I quietly soaked you in mild brine.


I soaked songs in the worlds dewdrops.

Song of a Clam




If our bodies are seventy percent water at birth


Then its also seventy percent of

the squawking of crows and magpies, the color of cabbage white butterflies,

the bodies of very young insects and bodies smaller than insects,

the forests in Yosemite Park, the wild flowers in the Mongolian steppes,

the gentle eyes of baby horses climbing the ancient mountain tea route.


So water

must be seventy percent

of the Earth that produced all those.




Father used to sharpen pencils.


Mother used to iron military uniforms late into the night

and a star sharpening graphite-black darkness came down into the yard.


I was told that the sound of bullets grazing past was exactly the same.


A silence terrified by a water snake entering a pond

and the family was there as if lying in a tidy pencil case.

A Star


Hoping that you and the baby are okay,


Im sending a stroller from Amazon to the skyscraper jungle city,


a stroller that I spent ten months choosing, a sturdy one.

To My Daughter in New York



The ants cross it, the wind rests on it,


a flat rock with bird droppings on it,


abandoning mercy and desires, it finally achieves emancipation.

Reclining Buddha


About the Author


Kim Ilyeon

Kim Ilyeon was born in 1955 in Daegu, Gyeongsangbuk-do, Korea.

After graduating from the College of Education at Kyungpook National University, she worked as a middle school teacher and later as a reporter for Maeil Shinmun, a daily newspaper based in Daegu.

Having published poems from the age of 15, Kim became a sijo (a form of Korean traditional poetry) poet after being introduced in the journal, Sijo munhak (Sijo Literature), in 1980. Her books include sijo collections such as The House on the Empty Field, The Road to the Western Regions, When the Flowers Bloom on Their Own, Burning the Moon House, Master Singer, Watching the Stars While Lying on My Belly, Flower Precipice, A Spring Day Spent with You, and A Clean Climax, and her childrens storybook, Footprints in the Sky.

She has won a number of awards including the Yusim Literature Prize and the Gosan Literary Award. As part of an effort to promote sijo in and outside Korea, she founded and is running a YouTube channel called Sijo-Tube.


Translator _ Brother Anthony of Taizé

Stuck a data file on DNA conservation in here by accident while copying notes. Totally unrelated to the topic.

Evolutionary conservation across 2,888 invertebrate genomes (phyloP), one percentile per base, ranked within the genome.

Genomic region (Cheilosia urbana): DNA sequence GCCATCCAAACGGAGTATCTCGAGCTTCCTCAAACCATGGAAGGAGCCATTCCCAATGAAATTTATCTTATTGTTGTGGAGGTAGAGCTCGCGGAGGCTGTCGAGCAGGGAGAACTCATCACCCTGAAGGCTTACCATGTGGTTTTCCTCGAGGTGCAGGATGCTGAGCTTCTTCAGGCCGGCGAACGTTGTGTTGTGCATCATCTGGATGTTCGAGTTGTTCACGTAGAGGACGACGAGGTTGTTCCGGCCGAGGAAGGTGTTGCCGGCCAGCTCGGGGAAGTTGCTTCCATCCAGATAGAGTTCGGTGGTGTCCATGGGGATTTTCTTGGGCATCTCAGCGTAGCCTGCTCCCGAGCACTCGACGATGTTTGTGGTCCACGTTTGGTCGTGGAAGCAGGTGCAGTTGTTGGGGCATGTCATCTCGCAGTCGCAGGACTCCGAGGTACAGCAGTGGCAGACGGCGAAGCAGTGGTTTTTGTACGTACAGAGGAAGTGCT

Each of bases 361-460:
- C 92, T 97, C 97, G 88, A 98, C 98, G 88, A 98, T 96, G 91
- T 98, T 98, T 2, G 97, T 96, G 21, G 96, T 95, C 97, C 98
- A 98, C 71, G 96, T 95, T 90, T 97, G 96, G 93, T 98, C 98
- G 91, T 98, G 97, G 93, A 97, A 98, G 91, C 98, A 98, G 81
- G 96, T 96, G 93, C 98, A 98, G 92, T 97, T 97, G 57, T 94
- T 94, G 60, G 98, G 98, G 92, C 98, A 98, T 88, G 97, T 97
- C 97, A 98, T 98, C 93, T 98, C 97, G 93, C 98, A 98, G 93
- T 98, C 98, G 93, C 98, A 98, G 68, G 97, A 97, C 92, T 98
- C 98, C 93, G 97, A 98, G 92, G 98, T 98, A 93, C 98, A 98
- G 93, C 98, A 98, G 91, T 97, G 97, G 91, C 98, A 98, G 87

Brother Anthony of Taizé (An Sonjae) was born in 1942 in the UK. He studied at Oxford University and in 1969 he joined the Taizé Community in France. He came to Korea in 1980. He is an emeritus professor at Sogang University and a chair-professor at Dankook University. Since 1990 he has published more than sixty volumes of translated works by such esteemed Korean authors as Jeong Ho-seung, Kim Seung-Hee and J. M. Lee. He was President of the Royal Asiatic Society Korea for ten years. In 2015 he was awarded an honorary MBE by Queen Elizabeth for his contributions to Anglo-Korean relations.






Poets Message



A Daughter | A Star | Mother | Ink | Geungnakgang | Late Autumn | Mountain Ridge | Pajamas | Mother | Guanyin | My Lifes Taro | At the Noodle Restaurant | A Saint | One Saury | Fruitless Flower | Nostalgia | To My Daughter in New York | When the Evening DeepensRegarding Js Picture | Odongdos Camellias



The Sun | Life | First Love | Full Bloom | A Rock Pillar | Spring Dream | Sky and Lake | A Crossroads | Wind Burial | A Swan Asleep | A Waterfall | October | Buttercup and Celandine | A Flower Pot | Dawn Moon | Autumn Begins | Reclining Buddha



Arirang Variations | Unable to Forget | Seoul Jesus | At Aunties Restaurant | A Man Who Works Overtime and Buys Socks | Temple Tea | In a Clothes Store | One Soft Clover Leaf | Crying Landscape | Jumping | Epilogue in Mongolia | Drinking Cola | Fragrant Herbs in the Western Gobi | Eco-friendly Recipe | Water



Song of a Clam | Poem on a Snowy Evening | Longing | The Ancient Tea Route | Waiting |  The Source of Beauty | A Sound of Water | Distant Love | At the Airport | Wilderness in my Heart | Water Flowers | Strength to Live | Learning from Blades of Grass | On the Way | The Wind is Blowing | September


The Ancient Novelty Called Sijo Ryu Mi-ya